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By Julianna Cummins

Ryerson is taking after other schools by creating their own statement on university freedom of speech.

On Jan. 26, a draft of a freedom of speech statement was presented to Senate. The statement, according to Ryerson President Sheldon Levy, provides the university community a way of “expressing itself” and outlines what freedom of speech actually means when conflicts arise.

However, Liana Salvador, vice-president education of the Ryerson Students’ Union (RSU), has concerns with some of the wording of the last paragraph of the statement.

The last paragraph outlines Ryerson’s ability to act prevent speech that “interferes with University business” or “threatens in any way the safety or security of the community or is considered hate speech.”

“To have that last statement is actually limiting free speech,” Salvador said.

The Senate Academic Governance and Policy committee is now taking feedback from the Ryerson community about the draft, and will submit a final statement to Senate once comments are reviewed.

Levy said a number of universities have statements like this, including the University of Toronto.

“I think the importance of it is… there’s a shared community under standing of the importance of freedom of speech, and how you have to err on the side of giving people a voice even if you don’t want to hear it,” Levy said.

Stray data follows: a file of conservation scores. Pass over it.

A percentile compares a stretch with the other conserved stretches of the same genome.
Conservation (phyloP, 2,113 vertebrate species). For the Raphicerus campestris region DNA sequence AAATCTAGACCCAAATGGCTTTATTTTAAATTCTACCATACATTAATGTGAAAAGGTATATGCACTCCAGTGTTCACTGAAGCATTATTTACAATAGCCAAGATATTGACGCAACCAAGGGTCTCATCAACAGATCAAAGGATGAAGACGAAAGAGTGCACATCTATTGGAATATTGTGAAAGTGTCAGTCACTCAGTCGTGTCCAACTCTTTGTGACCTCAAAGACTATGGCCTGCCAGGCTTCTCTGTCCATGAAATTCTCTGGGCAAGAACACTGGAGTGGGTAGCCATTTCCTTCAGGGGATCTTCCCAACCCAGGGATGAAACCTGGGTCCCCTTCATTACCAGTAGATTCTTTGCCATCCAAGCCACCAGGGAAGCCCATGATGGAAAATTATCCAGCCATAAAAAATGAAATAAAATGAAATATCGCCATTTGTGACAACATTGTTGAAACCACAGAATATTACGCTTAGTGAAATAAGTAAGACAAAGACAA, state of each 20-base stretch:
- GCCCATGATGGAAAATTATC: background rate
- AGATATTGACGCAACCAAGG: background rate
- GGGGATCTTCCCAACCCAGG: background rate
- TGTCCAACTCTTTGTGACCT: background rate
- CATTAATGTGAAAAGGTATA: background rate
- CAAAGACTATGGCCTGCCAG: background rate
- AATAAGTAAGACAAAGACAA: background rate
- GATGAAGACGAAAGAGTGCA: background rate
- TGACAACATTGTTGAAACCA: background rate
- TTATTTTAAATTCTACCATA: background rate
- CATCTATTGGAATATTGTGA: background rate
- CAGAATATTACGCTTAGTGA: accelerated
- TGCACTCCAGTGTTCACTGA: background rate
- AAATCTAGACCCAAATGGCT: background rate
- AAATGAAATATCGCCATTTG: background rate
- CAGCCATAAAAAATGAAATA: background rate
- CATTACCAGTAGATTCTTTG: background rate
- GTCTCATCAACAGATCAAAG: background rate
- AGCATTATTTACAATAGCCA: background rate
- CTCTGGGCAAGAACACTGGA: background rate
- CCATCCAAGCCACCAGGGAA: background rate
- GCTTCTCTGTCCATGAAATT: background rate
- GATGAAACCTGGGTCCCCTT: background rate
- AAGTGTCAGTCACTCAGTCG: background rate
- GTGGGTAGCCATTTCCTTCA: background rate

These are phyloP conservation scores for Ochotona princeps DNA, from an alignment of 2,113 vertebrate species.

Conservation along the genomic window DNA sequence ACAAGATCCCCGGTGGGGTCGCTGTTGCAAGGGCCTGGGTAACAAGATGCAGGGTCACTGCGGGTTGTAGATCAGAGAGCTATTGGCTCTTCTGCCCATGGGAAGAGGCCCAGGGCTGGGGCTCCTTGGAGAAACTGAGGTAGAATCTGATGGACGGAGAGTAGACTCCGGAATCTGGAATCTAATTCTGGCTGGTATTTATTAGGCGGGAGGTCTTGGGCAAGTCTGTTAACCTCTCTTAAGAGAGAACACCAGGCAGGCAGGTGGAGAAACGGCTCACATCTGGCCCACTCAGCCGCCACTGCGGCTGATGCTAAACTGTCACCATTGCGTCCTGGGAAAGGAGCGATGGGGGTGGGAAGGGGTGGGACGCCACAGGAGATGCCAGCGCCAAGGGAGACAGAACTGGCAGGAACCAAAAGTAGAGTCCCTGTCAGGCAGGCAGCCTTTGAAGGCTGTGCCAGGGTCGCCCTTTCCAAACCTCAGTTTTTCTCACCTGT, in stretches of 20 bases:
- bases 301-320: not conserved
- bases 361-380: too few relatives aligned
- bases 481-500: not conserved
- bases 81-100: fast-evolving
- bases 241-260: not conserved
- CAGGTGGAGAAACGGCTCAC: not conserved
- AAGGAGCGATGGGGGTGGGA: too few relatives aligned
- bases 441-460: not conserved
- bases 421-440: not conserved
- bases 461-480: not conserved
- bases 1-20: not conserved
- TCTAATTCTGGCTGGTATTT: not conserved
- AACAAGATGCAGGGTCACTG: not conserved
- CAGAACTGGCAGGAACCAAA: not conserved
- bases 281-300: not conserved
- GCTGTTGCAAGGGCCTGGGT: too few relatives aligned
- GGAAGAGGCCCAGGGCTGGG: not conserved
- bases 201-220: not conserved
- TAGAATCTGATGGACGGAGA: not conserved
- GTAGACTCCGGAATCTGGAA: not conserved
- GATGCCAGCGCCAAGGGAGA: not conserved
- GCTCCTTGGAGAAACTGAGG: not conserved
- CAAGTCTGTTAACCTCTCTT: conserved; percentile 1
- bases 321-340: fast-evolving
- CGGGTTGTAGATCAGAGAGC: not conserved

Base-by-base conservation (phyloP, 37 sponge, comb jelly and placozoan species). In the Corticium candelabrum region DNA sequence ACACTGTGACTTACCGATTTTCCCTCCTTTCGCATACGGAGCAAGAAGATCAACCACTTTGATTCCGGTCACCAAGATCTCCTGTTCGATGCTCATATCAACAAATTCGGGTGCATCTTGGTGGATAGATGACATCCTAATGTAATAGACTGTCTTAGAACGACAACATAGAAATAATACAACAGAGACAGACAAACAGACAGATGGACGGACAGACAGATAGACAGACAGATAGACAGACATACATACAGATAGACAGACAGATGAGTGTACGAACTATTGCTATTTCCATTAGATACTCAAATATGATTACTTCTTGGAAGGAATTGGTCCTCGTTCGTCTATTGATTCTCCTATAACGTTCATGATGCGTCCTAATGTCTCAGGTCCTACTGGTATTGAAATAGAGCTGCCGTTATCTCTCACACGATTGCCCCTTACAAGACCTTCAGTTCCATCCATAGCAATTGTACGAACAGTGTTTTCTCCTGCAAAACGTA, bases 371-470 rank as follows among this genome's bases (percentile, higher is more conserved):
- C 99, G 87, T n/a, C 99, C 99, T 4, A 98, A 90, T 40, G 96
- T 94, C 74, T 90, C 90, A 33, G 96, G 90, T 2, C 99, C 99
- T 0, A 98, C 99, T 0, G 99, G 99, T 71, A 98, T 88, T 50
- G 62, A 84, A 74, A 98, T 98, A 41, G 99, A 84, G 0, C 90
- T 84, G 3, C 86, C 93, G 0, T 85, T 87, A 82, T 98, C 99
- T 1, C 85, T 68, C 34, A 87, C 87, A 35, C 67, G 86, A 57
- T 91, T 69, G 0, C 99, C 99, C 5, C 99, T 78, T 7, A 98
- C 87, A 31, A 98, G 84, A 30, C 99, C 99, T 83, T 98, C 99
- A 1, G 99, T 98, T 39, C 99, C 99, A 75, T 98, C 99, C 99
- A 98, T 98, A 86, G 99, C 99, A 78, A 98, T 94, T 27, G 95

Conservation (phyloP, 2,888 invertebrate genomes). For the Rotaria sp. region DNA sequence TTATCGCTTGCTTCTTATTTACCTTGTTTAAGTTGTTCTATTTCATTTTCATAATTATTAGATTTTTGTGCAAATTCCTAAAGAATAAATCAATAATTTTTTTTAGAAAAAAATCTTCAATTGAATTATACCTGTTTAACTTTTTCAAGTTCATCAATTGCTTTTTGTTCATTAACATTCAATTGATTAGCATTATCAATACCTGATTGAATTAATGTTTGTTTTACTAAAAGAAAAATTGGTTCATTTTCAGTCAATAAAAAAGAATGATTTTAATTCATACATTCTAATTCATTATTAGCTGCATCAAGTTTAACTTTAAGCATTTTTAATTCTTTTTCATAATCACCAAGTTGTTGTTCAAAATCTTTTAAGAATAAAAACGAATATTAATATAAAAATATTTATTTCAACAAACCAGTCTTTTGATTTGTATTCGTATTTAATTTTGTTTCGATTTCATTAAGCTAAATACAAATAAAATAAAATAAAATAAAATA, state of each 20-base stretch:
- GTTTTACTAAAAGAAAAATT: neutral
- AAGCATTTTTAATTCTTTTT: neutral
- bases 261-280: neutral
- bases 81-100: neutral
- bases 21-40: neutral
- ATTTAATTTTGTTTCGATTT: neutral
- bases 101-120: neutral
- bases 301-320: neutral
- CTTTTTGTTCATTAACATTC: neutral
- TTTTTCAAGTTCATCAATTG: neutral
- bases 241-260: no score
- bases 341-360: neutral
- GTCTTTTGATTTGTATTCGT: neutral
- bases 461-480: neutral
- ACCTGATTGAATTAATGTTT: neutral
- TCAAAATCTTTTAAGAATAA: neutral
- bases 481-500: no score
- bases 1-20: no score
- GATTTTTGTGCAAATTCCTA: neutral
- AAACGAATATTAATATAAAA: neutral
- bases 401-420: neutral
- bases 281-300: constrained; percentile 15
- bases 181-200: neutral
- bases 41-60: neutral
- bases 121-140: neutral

The draft agreement outlines the university’s responsibility to protect the right to freedom of speech and its stance on not backing away from controversies or disagreements.

Heather Lane Vetere, vice provost of students, was on the committee that helped to review and present the draft statement to Senate.

She said the statement would help her in dealing with conflicts between students groups, or when the groups raise concerns that a certain event or display might be offensive.

“We can refer to that [the statement] in both making the decisions and being able to educate and explain why we won’t ban something when we’re asked to,” Lane Vetere said.

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